My Wedding Advice

I’M MARRIED!

The day of, my cousin Andrew informed me: “The two questions people will keep asking you after your wedding are: ‘How’s married life?’ and ‘So, when are you going to have kids?’” Let me preemptively answer these questions so you don’t have to bother asking them:

  1. Married life is pretty much exactly the same as non-married life. I know that’s a disappointing answer, but it’s true. Scott’s and my relationship hasn’t changed much except that we refer to each other as “husband” and “wife” now, and I like to remind him that he married me whenever I do something stupid. The other difference is that I now get to go around to all my unmarried friends and give them unsolicited relationship advice, as was given to me each time one of my friends got married.
  2. Scott is insistent that we have eleven kids. No, I don’t know where he got that number from, but until I’m able to negotiate him down a little you shouldn’t hold your breath until we start reproducing. Also, please don’t ask that question.
Scott and I on our wedding day. My mother did a fantastic job on our pictures, as she does with everything.

Scott and I on our wedding day. My mother did a fantastic job on our pictures, as she does with everything.

Now that that’s out of the way, I can start reflecting on my wedding day, which is the main topic of this post. It went by, as so many people say, in a blur and I tried to savor every moment but by the end of the day I was so exhausted that I passed out immediately and woke up greeted by half of my wedding-cakeface on my pillow the next morning. (Speaking of which, my hair and makeup turned out great. Thanks to Brooke and Rachel!) It was a happy day for sure, and I had a great time, and I hope everyone in attendance did too. However, it wasn’t without its moments of drama and stress, and the day before my wedding did include a couple bouts of tears, and even one of vomit. Occupational hazards of being a bride.

The question I keep returning to is: Would I do it differently if I had to do it all over again? (This has been a good exercise for planning my second wedding to Dwayne “The Rock” Johnson.) I had a somewhat unorthodox wedding that various people believed to be anything from sheer genius to a reprehensible break from tradition. Here are the results of my grand experiment, or in other words, my wedding advice to future brides:

  • Weddings are inherently stressful events, and there’s not a lot you can do to change that. There are so many people involved in planning and executing a wedding—lots of moving parts, lots of opinions, lots of clashing personalities. The problem is that EVERY SINGLE person you know is involved in some way, or wants to be involved even if you don’t want them to be. Bottom line, wedding planning is hard—for these reasons and the others listed below—and almost any bride will tell you that. Keep your expectations low in this regard.
  • Your wedding is not about you. Your wedding is about your guests. Unless you are a narcissist, you will spend about twice as much time fussing over menus and seating charts and trying to remember which of your cousins is allergic to gluten than you will on yourself. I’ve gotten wedding advice—and life advice, for that matter—to the tune of “Forget what everyone else says, just do whatever you want!” This attitude sounds great in theory but most of us know it’s not that simple. If you care about your guests, you’ll want them to enjoy themselves. If you care about your loved ones, you have to make compromises with your wedding plans just as you do in your relationships with all these people you’ve invited (or been pressured into inviting). Which brings me to my next point…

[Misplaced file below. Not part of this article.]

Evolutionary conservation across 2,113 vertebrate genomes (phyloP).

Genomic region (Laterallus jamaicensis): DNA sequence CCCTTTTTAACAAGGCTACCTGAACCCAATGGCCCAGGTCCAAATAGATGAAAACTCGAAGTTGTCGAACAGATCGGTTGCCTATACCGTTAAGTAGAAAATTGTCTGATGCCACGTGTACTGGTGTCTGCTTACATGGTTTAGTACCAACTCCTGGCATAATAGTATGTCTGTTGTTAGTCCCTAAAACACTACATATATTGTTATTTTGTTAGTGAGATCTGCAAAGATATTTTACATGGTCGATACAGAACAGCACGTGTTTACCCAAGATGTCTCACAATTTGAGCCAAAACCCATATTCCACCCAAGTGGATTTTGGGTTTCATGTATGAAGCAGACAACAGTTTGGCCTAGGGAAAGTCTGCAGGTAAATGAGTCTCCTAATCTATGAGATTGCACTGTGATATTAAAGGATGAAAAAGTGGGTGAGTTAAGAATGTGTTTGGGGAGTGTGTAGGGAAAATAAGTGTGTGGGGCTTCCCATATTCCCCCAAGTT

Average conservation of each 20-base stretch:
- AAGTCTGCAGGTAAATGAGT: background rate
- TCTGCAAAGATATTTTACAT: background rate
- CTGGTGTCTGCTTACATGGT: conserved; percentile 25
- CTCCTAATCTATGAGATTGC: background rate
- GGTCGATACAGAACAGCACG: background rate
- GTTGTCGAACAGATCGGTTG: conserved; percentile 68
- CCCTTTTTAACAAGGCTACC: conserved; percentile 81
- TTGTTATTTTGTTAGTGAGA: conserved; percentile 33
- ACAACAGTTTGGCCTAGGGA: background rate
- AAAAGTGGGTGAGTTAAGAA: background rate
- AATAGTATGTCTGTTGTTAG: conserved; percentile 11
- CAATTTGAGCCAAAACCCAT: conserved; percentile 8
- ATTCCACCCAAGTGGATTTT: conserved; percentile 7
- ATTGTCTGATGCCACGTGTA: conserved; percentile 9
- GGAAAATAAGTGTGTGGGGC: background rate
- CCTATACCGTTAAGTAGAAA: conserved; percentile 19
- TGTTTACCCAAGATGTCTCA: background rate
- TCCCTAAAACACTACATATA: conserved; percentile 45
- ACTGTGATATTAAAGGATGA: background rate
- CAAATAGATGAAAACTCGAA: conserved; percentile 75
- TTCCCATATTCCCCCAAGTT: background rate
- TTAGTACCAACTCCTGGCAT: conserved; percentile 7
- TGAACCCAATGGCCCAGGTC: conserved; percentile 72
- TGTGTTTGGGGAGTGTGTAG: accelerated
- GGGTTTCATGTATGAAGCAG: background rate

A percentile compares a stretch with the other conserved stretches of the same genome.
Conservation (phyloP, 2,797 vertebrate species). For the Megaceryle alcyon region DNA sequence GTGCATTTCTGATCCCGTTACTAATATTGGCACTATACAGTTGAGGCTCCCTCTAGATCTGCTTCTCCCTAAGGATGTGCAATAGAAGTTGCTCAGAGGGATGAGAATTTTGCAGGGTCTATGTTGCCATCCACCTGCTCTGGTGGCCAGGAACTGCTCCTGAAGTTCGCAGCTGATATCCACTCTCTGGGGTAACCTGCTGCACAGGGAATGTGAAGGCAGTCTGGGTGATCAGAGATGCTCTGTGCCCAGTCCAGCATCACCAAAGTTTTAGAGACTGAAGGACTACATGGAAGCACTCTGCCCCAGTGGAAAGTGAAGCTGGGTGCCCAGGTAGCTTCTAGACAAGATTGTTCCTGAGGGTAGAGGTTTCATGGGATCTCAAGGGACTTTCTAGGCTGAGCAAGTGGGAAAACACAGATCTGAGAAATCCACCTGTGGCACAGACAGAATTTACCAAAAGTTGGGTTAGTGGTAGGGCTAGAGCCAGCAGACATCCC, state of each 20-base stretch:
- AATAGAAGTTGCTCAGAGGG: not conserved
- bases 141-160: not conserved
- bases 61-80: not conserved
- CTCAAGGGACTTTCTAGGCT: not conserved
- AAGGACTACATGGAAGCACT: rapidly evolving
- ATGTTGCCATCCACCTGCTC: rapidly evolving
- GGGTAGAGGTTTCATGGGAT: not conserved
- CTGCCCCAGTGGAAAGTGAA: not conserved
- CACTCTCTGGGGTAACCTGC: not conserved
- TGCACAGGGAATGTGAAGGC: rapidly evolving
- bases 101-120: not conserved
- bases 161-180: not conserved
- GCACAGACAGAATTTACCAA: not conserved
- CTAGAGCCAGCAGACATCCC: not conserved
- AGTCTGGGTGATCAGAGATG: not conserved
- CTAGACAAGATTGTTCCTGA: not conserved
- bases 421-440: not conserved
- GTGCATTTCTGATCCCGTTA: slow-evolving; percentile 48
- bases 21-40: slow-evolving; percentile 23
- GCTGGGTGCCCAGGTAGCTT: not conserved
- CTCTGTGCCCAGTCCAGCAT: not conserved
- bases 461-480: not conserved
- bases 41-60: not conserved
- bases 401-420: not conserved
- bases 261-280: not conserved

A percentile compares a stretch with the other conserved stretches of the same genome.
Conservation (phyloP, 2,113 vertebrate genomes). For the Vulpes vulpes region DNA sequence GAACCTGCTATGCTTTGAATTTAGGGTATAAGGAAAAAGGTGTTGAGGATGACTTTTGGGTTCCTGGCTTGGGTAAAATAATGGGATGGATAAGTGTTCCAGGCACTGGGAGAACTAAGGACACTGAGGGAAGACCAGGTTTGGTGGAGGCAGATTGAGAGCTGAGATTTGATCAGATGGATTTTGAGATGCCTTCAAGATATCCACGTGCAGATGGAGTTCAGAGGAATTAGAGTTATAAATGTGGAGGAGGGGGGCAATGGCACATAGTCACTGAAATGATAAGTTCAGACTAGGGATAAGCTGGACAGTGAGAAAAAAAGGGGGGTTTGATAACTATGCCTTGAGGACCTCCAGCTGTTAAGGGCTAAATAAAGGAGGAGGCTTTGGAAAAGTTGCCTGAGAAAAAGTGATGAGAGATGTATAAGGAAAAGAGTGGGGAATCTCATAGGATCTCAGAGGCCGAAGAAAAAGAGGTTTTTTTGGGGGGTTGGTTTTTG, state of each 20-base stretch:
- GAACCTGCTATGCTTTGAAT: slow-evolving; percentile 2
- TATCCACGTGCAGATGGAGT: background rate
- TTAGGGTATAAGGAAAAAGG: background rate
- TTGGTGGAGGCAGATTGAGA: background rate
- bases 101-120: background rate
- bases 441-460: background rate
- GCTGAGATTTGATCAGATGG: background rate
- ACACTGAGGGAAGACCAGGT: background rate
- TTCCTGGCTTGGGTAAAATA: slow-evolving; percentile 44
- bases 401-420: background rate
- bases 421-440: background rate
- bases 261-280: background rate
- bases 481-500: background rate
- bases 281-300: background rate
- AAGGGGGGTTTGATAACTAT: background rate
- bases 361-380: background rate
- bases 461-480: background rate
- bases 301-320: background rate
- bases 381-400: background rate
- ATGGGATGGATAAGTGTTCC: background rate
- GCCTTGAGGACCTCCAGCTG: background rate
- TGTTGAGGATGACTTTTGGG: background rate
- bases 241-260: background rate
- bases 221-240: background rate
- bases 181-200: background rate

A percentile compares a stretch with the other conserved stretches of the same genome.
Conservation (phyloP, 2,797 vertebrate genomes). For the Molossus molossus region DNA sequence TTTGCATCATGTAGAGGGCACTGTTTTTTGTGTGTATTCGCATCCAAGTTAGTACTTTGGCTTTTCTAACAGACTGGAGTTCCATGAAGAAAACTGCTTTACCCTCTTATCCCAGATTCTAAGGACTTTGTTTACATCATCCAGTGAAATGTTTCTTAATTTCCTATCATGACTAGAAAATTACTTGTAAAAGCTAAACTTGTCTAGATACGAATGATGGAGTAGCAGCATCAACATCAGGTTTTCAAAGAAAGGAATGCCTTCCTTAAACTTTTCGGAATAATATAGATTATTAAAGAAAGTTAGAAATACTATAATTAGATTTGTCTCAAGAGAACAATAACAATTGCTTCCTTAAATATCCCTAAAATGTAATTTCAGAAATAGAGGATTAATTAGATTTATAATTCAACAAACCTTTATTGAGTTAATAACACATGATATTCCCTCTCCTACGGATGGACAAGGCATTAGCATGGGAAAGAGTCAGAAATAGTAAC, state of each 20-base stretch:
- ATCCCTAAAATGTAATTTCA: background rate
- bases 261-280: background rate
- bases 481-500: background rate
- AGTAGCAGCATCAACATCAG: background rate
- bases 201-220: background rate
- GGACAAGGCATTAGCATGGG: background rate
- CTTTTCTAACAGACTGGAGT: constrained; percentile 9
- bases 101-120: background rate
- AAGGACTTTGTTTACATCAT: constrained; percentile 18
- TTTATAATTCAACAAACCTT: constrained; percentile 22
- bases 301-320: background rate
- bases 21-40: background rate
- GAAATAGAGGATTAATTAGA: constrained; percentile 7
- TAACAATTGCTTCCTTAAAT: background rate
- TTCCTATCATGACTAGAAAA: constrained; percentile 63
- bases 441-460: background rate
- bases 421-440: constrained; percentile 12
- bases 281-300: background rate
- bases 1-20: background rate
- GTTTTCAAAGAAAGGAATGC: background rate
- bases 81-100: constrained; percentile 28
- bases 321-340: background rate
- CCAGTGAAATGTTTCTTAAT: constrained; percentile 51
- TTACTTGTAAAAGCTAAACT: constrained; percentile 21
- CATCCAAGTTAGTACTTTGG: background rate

• Choose your battles wisely. There are certain things that Scott and I put our foot down about. The basketball court in the church was not to be utilized in any way. No wedding party, no reception line, no bouquet toss or garter thingy. Only family and close friends in attendance. I didn’t want to wear a white dress, and Scott wanted to wear a blue suit instead of a tux. Those things were important to us, and for the most part, we got our way. However, as I mentioned before, this day that is meant to celebrate you is not in fact all about you. Scott and I also agreed that there would be no speeches or toasts. But then Scott’s dad approached us and said he’d prepared something and would like to say a few words. Since it seemed important to him, we agreed, and then my dad chimed in, and we ended up including several speeches and it was probably the highlight of the night and I’m so glad we did it. Another lesson: Your way might not always be the best way.
  • People care. I was shocked by how much other people cared about my wedding, including people I am not close with. Because of this, it’s almost inevitable that feelings will get hurt. I had a surprising amount of friends not-so-subtly inform me that they were upset they weren’t invited to the wedding. These were people that I didn’t even think would be interested in coming. I belong to the minority of the population that doesn’t like weddings, and through this process I’ve learned why it is that people care so much: It’s their way of showing that they love you and they’re happy for you. That’s the whole point of all this silly pageantry in the first place. If you remember that, it’ll help keep you sane.
  • And last but not least…None of this matters. What matters is that you and your spouse get to spend the rest of your lives together. Remember to BREATHE when the inevitable wedding crises hit. Have someone designated to calm you down when things feel like they’re careening out of your control. (I had my trusty un-bridesmaids for this.) And of course…HAVE FUN!!!
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